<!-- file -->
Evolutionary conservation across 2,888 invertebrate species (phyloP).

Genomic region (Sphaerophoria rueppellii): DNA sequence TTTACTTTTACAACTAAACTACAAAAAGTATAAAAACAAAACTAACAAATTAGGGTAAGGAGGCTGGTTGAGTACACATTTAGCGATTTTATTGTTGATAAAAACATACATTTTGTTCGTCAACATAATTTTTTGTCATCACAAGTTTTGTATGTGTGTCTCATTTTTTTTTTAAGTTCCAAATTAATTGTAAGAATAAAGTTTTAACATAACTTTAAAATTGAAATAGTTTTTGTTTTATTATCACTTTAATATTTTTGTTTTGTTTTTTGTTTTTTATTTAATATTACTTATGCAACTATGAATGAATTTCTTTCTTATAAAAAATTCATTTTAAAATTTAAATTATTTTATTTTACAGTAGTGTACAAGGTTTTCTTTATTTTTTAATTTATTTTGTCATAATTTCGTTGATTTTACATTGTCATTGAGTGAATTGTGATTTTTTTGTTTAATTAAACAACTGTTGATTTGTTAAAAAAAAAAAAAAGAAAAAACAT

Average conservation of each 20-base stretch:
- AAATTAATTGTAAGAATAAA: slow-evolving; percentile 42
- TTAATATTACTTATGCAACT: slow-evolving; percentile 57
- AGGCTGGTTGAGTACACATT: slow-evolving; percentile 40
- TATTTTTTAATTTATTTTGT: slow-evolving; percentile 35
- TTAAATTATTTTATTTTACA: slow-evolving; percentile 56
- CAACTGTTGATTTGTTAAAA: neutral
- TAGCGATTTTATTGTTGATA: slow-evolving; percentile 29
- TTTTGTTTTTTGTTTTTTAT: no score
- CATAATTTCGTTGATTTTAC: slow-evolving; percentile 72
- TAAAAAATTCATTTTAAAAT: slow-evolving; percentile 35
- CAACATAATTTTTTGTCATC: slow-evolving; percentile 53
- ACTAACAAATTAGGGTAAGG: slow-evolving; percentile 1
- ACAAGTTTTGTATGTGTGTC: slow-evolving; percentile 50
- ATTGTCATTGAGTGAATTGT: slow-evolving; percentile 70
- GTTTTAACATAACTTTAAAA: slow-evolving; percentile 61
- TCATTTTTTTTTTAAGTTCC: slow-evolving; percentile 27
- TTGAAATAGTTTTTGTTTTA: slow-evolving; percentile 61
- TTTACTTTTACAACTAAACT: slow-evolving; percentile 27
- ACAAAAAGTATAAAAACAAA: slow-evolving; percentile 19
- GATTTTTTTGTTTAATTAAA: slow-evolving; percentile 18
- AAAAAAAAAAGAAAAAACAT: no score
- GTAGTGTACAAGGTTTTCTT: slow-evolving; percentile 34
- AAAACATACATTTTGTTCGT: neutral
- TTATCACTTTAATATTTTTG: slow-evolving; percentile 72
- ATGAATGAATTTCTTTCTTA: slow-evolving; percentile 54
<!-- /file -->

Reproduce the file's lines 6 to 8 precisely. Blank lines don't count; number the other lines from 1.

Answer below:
- AGGCTGGTTGAGTACACATT: slow-evolving; percentile 40
- TATTTTTTAATTTATTTTGT: slow-evolving; percentile 35
- TTAAATTATTTTATTTTACA: slow-evolving; percentile 56